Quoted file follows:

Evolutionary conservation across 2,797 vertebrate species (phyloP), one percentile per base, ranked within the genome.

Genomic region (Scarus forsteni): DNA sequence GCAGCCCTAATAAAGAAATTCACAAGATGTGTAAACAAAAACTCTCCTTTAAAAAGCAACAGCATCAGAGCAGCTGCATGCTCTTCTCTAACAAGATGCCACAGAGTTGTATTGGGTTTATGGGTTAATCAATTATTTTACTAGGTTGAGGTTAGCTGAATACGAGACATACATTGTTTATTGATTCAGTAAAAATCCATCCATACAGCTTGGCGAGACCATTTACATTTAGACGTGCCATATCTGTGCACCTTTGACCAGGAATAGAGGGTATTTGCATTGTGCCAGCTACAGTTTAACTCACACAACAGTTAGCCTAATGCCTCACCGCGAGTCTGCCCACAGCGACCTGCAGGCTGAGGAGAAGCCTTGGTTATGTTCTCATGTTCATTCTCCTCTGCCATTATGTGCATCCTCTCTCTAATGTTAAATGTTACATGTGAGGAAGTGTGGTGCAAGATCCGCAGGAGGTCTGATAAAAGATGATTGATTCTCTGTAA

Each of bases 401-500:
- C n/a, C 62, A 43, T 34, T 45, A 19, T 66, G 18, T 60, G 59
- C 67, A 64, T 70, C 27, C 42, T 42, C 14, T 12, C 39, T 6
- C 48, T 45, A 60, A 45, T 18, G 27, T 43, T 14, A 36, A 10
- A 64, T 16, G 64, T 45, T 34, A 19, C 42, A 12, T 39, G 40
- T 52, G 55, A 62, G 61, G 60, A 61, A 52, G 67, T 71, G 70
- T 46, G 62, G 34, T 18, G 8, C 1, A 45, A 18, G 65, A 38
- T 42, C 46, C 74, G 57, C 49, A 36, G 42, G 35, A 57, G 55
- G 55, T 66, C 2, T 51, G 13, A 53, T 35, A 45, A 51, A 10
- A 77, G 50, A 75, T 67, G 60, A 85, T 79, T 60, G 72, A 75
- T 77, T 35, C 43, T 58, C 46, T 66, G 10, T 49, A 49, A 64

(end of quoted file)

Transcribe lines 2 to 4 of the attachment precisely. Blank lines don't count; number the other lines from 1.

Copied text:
Genomic region (Scarus forsteni): DNA sequence GCAGCCCTAATAAAGAAATTCACAAGATGTGTAAACAAAAACTCTCCTTTAAAAAGCAACAGCATCAGAGCAGCTGCATGCTCTTCTCTAACAAGATGCCACAGAGTTGTATTGGGTTTATGGGTTAATCAATTATTTTACTAGGTTGAGGTTAGCTGAATACGAGACATACATTGTTTATTGATTCAGTAAAAATCCATCCATACAGCTTGGCGAGACCATTTACATTTAGACGTGCCATATCTGTGCACCTTTGACCAGGAATAGAGGGTATTTGCATTGTGCCAGCTACAGTTTAACTCACACAACAGTTAGCCTAATGCCTCACCGCGAGTCTGCCCACAGCGACCTGCAGGCTGAGGAGAAGCCTTGGTTATGTTCTCATGTTCATTCTCCTCTGCCATTATGTGCATCCTCTCTCTAATGTTAAATGTTACATGTGAGGAAGTGTGGTGCAAGATCCGCAGGAGGTCTGATAAAAGATGATTGATTCTCTGTAA

Each of bases 401-500:
- C n/a, C 62, A 43, T 34, T 45, A 19, T 66, G 18, T 60, G 59